The United States Court of Appeals for the Fifth Circuit has reiterated the principles found in these cases. In Gonzales v. Seal , 702 F.3d 785 (5th Cir. 2012), the Fifth Circuit recognized that exhaustion of administrative remedies prior to suit is mandatory, and that district courts have no discretion to stay § 1983 prisoner cases when they are filed before prisoners have exhausted administrative remedies. The Fifth Circuit concluded, as follows:

District courts have no discretion to excuse a prisoner's failure to properly exhaust the prison grievance process before filing their complaint. It is irrelevant whether exhaustion is achieved during the federal proceeding. Pre-filing exhaustion is mandatory, and the case must be dismissed if available administrative remedies were not exhausted.

Id. at 788. Moreover, "[i]t is not enough to merely initiate the grievance process or to put prison officials on notice of a complaint; the grievance process must be carried through to its conclusion." Walker v. East Miss. Corr. Facility, 2013 WL 4833901 (S.D.Miss. Sept. 11, 2013)(citing Wright v. Hollingsworth , 260 F.3d 357, 358 (5th Cir. 2001)(finding that filing an initial grievance, without more, did not equate to exhaustion)); see also Tompkins v. Holman, 2013 WL 1305580 (S.D.Miss. Mar. 26, 2013)(dismissing § 1983 complaint for failure to exhaust administrative remedies when prisoner filed a grievance, but did not complete the ARP before filing his lawsuit).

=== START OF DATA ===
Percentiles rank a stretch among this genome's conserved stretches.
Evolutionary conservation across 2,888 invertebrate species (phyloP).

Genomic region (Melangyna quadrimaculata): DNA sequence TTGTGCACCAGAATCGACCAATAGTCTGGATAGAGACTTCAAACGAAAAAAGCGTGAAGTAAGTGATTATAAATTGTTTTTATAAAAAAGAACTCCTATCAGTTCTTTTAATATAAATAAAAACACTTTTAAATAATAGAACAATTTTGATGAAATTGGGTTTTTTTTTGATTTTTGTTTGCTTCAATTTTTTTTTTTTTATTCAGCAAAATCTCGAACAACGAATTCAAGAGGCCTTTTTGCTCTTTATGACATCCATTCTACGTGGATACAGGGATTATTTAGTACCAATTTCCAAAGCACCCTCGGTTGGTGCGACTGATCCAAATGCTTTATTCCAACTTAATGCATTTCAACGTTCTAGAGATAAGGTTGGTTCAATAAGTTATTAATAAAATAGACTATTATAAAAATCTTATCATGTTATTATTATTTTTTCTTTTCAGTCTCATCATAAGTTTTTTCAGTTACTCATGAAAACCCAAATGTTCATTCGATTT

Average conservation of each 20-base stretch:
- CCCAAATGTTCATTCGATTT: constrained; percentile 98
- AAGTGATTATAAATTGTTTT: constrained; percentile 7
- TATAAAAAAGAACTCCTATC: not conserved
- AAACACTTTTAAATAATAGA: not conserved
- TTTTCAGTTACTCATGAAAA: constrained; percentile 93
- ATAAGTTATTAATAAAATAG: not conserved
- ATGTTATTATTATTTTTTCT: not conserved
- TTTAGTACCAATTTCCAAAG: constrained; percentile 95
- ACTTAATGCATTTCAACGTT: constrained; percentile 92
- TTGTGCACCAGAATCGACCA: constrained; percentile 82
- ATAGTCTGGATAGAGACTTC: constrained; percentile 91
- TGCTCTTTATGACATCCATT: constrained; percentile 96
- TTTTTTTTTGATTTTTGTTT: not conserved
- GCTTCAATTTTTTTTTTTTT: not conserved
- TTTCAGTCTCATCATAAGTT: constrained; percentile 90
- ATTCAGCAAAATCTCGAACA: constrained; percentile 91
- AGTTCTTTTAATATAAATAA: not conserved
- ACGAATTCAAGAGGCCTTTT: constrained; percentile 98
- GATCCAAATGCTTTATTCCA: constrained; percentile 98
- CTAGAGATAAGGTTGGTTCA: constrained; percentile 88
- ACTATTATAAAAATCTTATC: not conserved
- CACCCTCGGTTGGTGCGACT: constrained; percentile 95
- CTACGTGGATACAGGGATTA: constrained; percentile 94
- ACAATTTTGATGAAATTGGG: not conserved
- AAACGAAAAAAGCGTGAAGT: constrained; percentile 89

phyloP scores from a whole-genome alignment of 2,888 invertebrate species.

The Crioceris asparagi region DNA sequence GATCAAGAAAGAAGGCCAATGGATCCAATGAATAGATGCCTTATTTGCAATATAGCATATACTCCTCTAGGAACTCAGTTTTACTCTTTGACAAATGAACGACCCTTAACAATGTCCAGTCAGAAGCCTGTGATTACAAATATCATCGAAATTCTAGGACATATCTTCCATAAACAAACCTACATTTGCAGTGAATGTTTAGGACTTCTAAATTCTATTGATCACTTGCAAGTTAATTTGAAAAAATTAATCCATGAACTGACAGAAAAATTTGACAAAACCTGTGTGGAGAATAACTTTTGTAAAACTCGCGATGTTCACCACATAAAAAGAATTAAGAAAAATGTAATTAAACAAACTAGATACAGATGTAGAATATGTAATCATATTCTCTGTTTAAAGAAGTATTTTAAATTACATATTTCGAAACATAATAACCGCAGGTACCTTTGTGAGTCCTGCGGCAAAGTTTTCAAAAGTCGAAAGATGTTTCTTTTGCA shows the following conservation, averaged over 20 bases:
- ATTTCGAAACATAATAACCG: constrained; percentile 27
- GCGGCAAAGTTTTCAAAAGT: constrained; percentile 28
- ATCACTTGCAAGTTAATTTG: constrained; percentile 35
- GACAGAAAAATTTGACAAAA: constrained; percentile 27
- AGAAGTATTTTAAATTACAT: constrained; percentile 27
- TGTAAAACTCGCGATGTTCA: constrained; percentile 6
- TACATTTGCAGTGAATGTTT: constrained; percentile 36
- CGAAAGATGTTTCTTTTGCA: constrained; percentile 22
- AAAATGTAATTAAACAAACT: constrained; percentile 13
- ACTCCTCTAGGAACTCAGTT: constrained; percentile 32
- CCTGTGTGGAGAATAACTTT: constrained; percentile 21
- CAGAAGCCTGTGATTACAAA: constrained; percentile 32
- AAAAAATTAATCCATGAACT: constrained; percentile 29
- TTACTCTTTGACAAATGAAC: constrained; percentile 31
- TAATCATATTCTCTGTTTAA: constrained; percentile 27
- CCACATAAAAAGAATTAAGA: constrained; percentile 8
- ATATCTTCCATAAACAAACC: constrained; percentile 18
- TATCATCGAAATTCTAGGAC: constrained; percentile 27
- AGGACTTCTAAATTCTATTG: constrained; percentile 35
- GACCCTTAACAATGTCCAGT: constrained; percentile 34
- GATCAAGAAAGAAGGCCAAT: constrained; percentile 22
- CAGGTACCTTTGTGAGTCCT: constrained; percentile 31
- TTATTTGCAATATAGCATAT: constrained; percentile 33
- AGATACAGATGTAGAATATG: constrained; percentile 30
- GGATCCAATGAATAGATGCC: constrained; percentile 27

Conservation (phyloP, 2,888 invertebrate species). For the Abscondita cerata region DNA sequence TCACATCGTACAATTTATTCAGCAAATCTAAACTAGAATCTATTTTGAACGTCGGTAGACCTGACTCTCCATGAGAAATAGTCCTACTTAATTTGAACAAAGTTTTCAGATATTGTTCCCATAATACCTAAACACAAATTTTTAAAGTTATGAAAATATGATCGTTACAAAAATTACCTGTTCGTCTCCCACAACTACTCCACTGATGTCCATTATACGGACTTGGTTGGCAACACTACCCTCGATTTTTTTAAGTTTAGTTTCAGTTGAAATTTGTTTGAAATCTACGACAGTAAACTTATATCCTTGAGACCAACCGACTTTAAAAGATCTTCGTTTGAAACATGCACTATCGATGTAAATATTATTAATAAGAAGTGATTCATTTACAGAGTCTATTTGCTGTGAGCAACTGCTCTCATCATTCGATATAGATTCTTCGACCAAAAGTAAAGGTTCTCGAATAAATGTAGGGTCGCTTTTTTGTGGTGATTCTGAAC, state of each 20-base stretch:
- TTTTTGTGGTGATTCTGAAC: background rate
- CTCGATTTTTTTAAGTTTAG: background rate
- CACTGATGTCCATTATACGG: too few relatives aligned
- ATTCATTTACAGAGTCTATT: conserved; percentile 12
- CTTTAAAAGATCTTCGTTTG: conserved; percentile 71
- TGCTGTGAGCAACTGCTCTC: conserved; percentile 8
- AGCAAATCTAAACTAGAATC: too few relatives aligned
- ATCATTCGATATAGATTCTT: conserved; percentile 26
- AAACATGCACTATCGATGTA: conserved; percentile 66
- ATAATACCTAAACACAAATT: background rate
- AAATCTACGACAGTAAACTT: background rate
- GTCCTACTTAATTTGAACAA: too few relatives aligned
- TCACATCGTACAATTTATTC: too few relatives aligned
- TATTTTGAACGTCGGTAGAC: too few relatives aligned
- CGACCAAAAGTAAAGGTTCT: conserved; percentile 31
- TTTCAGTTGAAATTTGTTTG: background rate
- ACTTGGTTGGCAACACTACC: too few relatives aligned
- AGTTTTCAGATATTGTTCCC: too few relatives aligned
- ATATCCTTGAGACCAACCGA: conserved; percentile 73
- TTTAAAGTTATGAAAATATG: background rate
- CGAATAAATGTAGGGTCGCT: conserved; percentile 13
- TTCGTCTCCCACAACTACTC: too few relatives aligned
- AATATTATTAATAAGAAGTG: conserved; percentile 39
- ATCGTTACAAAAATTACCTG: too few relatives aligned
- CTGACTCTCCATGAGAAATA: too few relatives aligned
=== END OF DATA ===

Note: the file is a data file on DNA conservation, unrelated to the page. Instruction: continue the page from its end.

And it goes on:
Plaintiff admits that he has not exhausted his administrative remedies prior to bringing this suit, as is required by the PLRA. At the omnibus hearing, Lee contended that he filed a grievance as a part of the Administrative Remedy Program and that he never received a response. Nevertheless, at the omnibus hearing Lee admitted that he has no copy of the grievance.

Furthermore, it is evident that Lee is familiar with MDOC's ARP process and the PLRA's requirement of exhaustion of administrative remedies before filing a § 1983 action in federal court, as Lee has filed several § 1983 actions in this Court. See Lee v. EMCF Security, Civil Action No. 3:13cv961-LRA (complaint filed prior to this action; admitting in complaint that he had not exhausted ARP)(pending case); Lee v. MDOC, Civil Action No. 4:12cv20-CWR-LRA (admitting in complaint that he did not complete the ARP)(case dismissed on August 29, 2012, for failure to prosecute); Lee v. Olsen, Civil Action No. 1:10cv67-LG-RHW (admitting in complaint that he never received a response to his grievance in county jail; complaint signed and dated three weeks after incident forming basis of complaint)(case dismissed on June 15, 2011, for failure to effect service timely and for failure to state a claim).

Lee does not allege that he suffered from any ailment which prohibited him from pursuing administrative remedies. See Ferrington v. Louisiana Department of Corrections , 315 F.3d 529 (5th Cir. 2002)(Plaintiff-inmate's blindness did not excuse him from exhausting administrative remedies.); see also Days v. Johnson , 322 F.3d 863 (5th Cir. 2003)(excusing nonexhaustion of administrative remedies because of physical injury and subsequent rejection of grievance due to untimeliness). Moreover, his request for monetary damages does not excuse exhaustion. Porter v. Nussle , 122 S.Ct. 983, 988 (2002)("Even when the prisoner seeks relief not available in grievance proceedings, notably money damages, exhaustion is a prerequisite to suit."). Exhaustion is mandatory, "irrespective of the forms of relief sought and offered through administrative avenues." Booth v. Churner , 532 U.S. 731, 739 (2001). Put another way, "[t]he requirement of exhaustion ...